Very pleased to have been given the chance to read this one early. The big warning I’ll give other readers is the story is not linear. It jumps in time frequently. It is about a Master of Travel and that travel is time.
Personally I had no problem with the nonlinear structure, but then I read the Illuminatus Trilogy – no author can shake me after that.
To get the most of this book I would suggest allowing the author to lead and not fighting their direction. All the answers will come, but not in the order they happened.
My gf couldn’t stand it. She wants all events to be explained as they happen. She wants stories to start at A and progress through the alphabet in an orderly fashion until they end at Z.
You won’t get that with this book. What you’ll get is a whole lot of intrigue, strategy, madness and explanations that might only make perfect sense to those schooled in the occult. As a big fan of the psychedelic occult, I loved it.
The story of Sister Sable is one of impending war between the church and state. The conflict on the page though is between the sister and her religious order, the sister and the general, and the sister and her broken mind. The book is what I would call an occult thriller. It’s full of esoteric whispers and adrenalin packed fights.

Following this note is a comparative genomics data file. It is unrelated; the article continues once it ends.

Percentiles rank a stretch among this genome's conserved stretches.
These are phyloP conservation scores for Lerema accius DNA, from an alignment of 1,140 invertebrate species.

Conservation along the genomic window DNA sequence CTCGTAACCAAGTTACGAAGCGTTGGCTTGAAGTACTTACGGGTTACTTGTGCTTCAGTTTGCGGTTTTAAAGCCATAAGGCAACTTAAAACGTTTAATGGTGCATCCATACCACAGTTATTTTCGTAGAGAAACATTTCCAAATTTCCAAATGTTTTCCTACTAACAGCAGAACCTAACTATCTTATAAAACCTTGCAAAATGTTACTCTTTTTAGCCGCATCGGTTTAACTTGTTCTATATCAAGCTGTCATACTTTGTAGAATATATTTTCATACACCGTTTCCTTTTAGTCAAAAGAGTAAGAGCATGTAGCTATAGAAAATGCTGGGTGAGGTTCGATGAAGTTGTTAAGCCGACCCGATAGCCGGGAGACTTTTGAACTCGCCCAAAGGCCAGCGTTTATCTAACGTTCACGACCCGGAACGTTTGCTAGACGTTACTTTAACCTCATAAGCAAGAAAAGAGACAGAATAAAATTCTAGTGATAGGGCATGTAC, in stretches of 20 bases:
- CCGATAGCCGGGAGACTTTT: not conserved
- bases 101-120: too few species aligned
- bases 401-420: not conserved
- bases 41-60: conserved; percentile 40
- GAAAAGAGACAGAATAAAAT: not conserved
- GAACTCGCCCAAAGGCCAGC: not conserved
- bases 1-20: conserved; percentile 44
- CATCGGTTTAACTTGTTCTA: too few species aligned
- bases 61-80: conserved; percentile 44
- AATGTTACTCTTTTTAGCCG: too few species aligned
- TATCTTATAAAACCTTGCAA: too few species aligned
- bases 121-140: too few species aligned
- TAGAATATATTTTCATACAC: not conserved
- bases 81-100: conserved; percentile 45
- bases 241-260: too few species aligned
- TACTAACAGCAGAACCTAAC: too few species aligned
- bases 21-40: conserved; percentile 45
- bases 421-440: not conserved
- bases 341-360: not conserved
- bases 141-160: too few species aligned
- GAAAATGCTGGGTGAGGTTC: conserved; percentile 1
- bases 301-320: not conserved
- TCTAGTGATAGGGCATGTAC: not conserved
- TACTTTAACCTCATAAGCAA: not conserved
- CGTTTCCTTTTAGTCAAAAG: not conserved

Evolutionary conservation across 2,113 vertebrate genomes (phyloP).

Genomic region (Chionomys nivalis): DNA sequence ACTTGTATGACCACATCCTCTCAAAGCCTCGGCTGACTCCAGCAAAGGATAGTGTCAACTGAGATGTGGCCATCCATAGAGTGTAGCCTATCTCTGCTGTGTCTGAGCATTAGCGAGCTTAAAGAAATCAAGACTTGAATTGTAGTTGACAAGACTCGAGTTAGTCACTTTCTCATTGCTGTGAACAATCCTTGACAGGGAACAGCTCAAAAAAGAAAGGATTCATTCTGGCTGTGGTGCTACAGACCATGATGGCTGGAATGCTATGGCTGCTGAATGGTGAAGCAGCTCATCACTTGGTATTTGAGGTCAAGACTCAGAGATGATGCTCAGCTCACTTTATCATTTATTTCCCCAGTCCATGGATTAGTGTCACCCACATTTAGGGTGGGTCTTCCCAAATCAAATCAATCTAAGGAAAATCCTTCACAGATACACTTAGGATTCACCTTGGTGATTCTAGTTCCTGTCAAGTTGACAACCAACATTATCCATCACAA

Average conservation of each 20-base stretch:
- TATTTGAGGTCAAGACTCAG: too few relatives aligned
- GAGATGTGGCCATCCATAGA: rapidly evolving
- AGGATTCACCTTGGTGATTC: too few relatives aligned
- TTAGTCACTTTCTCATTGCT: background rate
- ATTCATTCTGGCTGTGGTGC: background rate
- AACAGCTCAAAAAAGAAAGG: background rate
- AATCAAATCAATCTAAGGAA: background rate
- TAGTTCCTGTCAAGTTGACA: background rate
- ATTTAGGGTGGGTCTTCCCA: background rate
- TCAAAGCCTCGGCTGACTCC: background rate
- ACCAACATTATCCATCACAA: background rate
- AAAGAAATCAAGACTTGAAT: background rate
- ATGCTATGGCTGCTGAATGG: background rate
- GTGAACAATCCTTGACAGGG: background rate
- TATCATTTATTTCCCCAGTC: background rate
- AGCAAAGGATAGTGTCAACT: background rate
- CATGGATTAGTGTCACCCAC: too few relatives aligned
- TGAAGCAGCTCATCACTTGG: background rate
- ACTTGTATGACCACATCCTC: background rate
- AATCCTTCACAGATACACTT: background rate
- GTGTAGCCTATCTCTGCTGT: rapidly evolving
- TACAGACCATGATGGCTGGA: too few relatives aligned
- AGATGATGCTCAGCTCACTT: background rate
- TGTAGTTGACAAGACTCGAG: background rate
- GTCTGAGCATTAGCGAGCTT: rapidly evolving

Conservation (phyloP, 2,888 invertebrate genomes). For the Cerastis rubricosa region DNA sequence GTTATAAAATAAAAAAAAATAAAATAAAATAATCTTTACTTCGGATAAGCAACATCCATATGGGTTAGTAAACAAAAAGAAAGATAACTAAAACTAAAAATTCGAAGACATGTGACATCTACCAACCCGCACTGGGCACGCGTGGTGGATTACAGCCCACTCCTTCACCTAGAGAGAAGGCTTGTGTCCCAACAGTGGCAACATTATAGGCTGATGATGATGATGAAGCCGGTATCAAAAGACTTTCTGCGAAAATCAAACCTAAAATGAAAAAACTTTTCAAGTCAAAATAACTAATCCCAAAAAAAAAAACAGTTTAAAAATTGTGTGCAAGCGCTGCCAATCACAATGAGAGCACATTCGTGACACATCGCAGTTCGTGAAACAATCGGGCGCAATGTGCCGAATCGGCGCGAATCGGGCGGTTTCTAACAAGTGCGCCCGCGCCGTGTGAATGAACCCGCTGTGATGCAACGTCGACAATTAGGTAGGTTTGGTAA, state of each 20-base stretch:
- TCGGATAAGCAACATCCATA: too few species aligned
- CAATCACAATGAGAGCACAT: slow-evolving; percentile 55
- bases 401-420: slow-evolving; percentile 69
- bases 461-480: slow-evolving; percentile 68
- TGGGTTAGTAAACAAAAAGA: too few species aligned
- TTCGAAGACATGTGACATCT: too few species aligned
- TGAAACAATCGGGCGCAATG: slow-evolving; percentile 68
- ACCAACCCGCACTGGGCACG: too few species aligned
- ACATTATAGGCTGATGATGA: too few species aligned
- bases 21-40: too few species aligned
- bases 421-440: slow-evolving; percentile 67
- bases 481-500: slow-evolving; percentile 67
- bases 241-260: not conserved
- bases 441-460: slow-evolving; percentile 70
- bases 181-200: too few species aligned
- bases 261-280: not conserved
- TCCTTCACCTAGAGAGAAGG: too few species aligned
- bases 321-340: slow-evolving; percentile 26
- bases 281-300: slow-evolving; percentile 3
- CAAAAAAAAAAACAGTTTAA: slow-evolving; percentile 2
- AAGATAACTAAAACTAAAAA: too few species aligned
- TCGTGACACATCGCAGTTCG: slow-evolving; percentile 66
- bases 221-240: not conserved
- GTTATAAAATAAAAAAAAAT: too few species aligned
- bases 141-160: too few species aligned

It doesn’t have a great many lulls for a reader to get bored. The story is either giving you a quick warning that there’s about to be action, which is followed by some of the best action I’ve read, or the story is dragging you through an emotional hell. Either way, I found it a hard book to put down.
I am very curious to see where Mountebank goes with Sable and the other characters in this conflicted world, and I am very much looking forward to the second book in the series.
Overall, Sister Sable falls a little short of hard science fiction, but it is undoubtedly an interesting work of fiction. It takes its hints from mythology, future sciences and strategic warfare and weaves them together into a heady brew of entertainment. It has mainstream commercial appeal while remaining strangely unique.
Sister Sable is a genuine page-turner like few others, and I would recommend it if only to enjoy its intoxicating brand of violence.
Engaging science fiction fantasy is hard to come by so I found this particularly enjoyable. It didn’t contain any next generation tech or anything scientifically incredible but it told a powerful story.